Home business How farming watermelons changed one woman’s life.

How farming watermelons changed one woman’s life.

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Annie Nyaga holds a degree in biomedical science. After her graduating from Egerton University in 2007 she found a job as as a purchasing assistant at a firm in Nairobi but only to quit after 6 months because it was boring and turned to farming watermelons, a business that has changed her life for the better.

“I am a living proof that farming pays and can be done by anyone. Farming is a profession of hope. To those interested in farming never ever give up.”

In 2008 Annie started farming watermelons in Mbeere, Embu County, where here parents have been farming for years.

Annie started growing watermelons on her parents three-acre farm in Mbeere with only a starting capital of Sh20,000, which she used to buy seeds. Soon she realised that she needed more money to invest in a proper drip irrigation system. A drip system can run a farmer up to Sh200,000, a sum which many small scale farmers can’t afford.

The option for small-scale farmers is to partially irrigate the crop and plan for the fruit-formation stage to coincide with the rainy season. This means you plant seeds two to three weeks before the start of rains.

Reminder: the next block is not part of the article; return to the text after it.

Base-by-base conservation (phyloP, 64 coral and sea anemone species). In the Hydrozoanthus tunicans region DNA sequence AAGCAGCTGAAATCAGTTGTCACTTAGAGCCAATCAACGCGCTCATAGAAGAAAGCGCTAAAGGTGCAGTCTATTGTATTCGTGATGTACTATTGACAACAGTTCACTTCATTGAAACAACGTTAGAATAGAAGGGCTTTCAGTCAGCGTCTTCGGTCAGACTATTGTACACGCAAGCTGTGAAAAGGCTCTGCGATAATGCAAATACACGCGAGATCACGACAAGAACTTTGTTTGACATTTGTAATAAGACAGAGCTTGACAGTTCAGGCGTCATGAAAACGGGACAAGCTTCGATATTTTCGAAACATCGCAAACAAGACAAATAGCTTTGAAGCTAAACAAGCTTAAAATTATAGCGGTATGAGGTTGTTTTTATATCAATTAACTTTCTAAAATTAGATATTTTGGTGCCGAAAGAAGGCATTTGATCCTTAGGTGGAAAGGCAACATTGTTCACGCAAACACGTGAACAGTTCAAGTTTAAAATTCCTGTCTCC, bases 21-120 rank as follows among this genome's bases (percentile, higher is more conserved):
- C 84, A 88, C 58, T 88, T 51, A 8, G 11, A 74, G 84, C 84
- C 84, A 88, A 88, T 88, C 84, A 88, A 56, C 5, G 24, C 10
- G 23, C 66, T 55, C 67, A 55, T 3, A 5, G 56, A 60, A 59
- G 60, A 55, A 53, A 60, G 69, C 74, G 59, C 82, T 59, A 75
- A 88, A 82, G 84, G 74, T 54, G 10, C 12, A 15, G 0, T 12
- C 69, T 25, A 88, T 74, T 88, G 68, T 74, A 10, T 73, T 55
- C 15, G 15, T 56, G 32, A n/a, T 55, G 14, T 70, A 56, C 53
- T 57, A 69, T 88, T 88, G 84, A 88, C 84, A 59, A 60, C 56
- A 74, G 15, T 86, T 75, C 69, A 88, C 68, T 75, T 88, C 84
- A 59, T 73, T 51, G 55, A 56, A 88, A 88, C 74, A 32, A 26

Annie plants the seeds in a nursery for 3 weeks before planting the seedlings on the farm. The process from nursery to harvest takes about 3 months depending on the climate.

With the first profits Annie made from the harvest she invested in a proper drip irrigation system that includes water pumps, hand spraying guns and pipes.

Annie investest Sh80,000 per acre, this covers cost of seeds, labour, chemicals, irrigation, salaries and fertiliser. With good management one can harvest 30 to 40 tonnes per acre and a kilo of watermelon sells for between Sh15 and Sh35.

During Annies last harverst she raked in 30 tonnes of watermelon which made her a net profit of at least Sh600,000! Imagine banking that kind of cash every 3 months.

Annies shares her story with the hopes of changing Kenya’s mindset towards farmers, she says that many people think that a farmer is an old and uneducated person.

“I am a living proof that farming pays and can be done by anyone. Farming is a profession of hope. To those interested in farming never ever give up,” Annie concludes.